by @holocronGeorge for @sw_holocron
The High Republic era launched with a bang, with a new comic series and childrens, middle-grade, and YA books all debuting simultaneously. However, amidst this welcomed array of new Star Wars content, perhaps the most anticipated of the bunch was The High Republic: Light of the Jedi, an adult novel written by Star Wars veteran Charles Soule. Despite a somewhat disjointed, overwhelming beginning act, Light of the Jedi finds its footing as the narrative progresses, culminating in a thoroughly entertaining, emotionally resonant kick-off to the High Republic era.
Two hundred years prior to The Phantom Menace, a disaster occurs in hyperspace that sparks the series of High Republic projects we’ve gotten so far. In an event known as the Great Disaster, a freight transporter called The Legacy Run is destroyed while traveling through hyperspace, causing fragments of the wreckage to be dispersed randomly and disruptively throughout the galaxy. Being protectors and guardians of peace, the Jedi of the High Republic are sent to the site of the wreckage and tasked with rescuing survivors and preventing further destruction. Soon enough, the Jedi find themselves caught in the middle of a mystery involving the Nihil, an insidious crew of space pirates, that threatens the Republic and the entire galaxy.
It’s hard to become immersed within the High Republic publishing initiative without being reminded of the MCU (in a very good way). Although the Marvel Cinematic Universe has its critics, Kevin Feige and company have been universally praised for creating a brilliantly interconnected series of stories spanning various movies and shows. Light of the Jedi and the other High Republic projects really evoke the best of the MCU in that, as a reader, you feel as if you’re being thrown into this grand, interweaving segment of the galaxy. This involves characters from and events occurring in Light of the Jedi being integral to other projects, and vice versa. This sort of interconnectivity elevates Light of the Jedi in feeling as if we’re just getting our feet wet into something really vast.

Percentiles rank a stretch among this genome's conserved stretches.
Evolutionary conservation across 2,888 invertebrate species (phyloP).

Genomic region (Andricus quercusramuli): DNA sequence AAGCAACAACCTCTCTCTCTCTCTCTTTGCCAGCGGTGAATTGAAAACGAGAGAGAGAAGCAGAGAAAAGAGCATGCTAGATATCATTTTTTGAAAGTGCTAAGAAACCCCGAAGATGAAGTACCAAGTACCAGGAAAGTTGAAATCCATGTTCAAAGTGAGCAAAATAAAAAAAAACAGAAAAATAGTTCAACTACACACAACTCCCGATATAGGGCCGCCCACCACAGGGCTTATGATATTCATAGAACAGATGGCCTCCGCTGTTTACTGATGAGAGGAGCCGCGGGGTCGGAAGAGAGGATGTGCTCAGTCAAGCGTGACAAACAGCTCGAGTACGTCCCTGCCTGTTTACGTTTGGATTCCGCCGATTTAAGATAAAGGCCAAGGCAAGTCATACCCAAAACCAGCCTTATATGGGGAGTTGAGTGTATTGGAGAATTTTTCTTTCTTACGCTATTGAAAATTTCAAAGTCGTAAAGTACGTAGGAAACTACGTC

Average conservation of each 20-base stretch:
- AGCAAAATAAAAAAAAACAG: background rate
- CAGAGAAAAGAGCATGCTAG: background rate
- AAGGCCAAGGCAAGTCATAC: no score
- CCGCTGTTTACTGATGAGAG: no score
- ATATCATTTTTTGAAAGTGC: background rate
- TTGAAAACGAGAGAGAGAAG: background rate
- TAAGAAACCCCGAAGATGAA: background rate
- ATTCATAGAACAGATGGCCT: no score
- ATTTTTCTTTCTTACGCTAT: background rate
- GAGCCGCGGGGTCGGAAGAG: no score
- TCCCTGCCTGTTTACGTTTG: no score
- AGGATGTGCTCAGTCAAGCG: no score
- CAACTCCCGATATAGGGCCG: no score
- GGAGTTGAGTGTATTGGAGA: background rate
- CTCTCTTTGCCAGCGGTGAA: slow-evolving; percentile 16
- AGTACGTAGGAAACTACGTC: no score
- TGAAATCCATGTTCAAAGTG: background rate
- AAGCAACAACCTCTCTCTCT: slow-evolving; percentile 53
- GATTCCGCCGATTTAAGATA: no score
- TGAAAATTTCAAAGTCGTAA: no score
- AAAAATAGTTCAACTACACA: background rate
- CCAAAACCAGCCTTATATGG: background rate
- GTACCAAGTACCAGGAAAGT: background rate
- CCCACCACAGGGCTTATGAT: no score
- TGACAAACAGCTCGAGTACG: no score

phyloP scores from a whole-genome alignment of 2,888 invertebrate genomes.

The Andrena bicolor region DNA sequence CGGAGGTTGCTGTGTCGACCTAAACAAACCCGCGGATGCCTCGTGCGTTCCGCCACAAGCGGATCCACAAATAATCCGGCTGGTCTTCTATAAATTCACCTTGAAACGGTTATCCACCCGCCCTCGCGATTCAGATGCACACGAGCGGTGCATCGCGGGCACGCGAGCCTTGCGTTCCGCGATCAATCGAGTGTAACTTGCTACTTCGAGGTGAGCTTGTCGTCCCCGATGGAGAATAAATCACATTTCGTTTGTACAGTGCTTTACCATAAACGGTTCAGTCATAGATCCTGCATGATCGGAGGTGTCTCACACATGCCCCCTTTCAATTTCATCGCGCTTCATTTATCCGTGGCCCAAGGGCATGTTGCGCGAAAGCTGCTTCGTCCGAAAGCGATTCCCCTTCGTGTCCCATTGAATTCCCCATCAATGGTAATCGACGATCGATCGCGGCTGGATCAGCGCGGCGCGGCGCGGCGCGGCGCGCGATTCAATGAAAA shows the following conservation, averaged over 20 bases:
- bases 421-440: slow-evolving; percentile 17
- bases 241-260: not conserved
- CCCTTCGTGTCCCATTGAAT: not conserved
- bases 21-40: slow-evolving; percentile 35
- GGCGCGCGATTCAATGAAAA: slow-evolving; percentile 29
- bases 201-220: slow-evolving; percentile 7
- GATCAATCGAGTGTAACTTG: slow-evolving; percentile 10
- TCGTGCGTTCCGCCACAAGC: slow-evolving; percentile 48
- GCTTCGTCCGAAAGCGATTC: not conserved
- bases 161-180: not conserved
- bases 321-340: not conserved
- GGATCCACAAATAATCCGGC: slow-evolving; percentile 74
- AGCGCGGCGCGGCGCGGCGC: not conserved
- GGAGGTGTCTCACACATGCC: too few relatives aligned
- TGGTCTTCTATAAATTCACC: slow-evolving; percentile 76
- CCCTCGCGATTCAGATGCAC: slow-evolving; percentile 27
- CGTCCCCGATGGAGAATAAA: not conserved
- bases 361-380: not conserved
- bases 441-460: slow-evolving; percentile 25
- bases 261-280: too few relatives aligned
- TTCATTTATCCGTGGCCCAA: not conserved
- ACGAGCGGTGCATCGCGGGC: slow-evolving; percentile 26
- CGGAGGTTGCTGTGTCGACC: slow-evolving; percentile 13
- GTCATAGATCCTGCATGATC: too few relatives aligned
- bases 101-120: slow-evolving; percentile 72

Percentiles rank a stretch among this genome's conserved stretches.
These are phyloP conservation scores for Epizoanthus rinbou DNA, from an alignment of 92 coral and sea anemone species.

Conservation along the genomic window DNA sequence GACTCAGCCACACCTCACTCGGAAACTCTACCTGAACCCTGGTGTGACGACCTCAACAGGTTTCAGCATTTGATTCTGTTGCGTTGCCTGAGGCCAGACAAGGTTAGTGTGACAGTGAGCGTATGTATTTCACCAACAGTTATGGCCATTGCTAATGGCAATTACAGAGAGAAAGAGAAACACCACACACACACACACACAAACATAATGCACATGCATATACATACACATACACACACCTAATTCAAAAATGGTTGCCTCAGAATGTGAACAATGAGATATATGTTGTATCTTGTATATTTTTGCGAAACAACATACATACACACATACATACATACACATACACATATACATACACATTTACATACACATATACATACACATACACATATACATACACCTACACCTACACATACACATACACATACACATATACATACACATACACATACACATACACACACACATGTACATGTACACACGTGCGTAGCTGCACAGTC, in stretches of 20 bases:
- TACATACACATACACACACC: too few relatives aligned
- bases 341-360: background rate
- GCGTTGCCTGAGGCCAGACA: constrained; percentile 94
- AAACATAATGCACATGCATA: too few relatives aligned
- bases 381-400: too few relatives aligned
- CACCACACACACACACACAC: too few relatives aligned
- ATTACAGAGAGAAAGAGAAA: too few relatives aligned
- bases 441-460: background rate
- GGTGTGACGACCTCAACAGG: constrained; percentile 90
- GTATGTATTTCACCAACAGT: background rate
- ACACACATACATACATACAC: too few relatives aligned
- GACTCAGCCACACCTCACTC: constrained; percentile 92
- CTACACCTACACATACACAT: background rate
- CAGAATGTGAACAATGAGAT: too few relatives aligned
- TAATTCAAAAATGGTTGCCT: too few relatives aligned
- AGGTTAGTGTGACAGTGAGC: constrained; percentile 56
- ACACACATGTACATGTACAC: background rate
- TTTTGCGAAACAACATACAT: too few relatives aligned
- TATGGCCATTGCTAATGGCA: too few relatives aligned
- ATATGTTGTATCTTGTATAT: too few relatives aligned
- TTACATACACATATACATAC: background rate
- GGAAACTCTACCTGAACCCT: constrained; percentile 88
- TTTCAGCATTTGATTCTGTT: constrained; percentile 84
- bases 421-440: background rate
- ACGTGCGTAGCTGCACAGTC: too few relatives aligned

Charles Soule expertly navigates Light of the Jedi and clearly shows why he was the perfect choice to spearhead this new era. Soule has always had a great knack for dialogue and this skill is on full display in this High Republic novel, with the banter and rapport between different Jedi being a particular highlight. Each Jedi feels like a truly distinct character with unique personality features and characteristics. Soule definitely draws upon some of the post-Return of the Jedi content in Legends when writing his new collection of Jedi characters. The unique Force connections and aesthetics of each Jedi evoke some of the highlights from Legends in a positive way. A lot has been made of Avar Kriss, the shining light of this new era, but various other new characters in the novel are just as interesting and had us eager to see more of them.
Soule also strikes a great balance between world-building and story-telling, something that we pinpointed as a potential criticism in some of the other High Republic projects so far. We’ve loved everything we’ve read in this new era so far, but found some of the world-building to be a little lightweight, making the distinctiveness of the High Republic era a little ambiguous. Soule subverts these issues in avoiding dense paragraphs of exposition and, instead, building out this new era of the Star Wars universe with interesting character moments, dialogue, and references. A particular reference to The Force Awakens was a personal favorite.
Despite striking such a great balance overall, the first act of the novel can be a little jarring. So many new names are thrown around so quickly that it can be difficult to get a grip on who’s who and what’s going on exactly. This issue is ameliorated as the novel progresses, however, as we see more of these characters and come to realize that they are surely to play larger parts in subsequent projects. In fact, the novel adopts an interesting structure in thrusting readers in the midst of a chaotic, climatic event, only to slow down considerably and become more personable as the chapters progress. I commend Soule for this bold structure to the High Republic’s leading book, although it doesn’t always pay off.
It was also somewhat difficult to get a good grip on the Nihil, the antagonists of the novel. The stakes of the Great Disaster seem, well, great. But, it may take some getting used to the Nihil. It’s questionable, at this point, to conceive of how the Jedi Order at the peak of their power would be greatly threatened by this band of pirates. However, this may be the point. Ben Kenobi stated in A New Hope that the Jedi were guardians of the peace for thousands of generations before their downfall, implying that any threats prior to The Phantom Menace aren’t that monumental.
Beyond a somewhat rocky start, Charles Soule delivers an enthralling introductory installment into the High Republic era. Full of interesting new characters and a mysterious overarching conflict, Light of the Jedi excels in almost every department and sets the stage nicely for what’s to come.
Image courtesy of Del Rey Books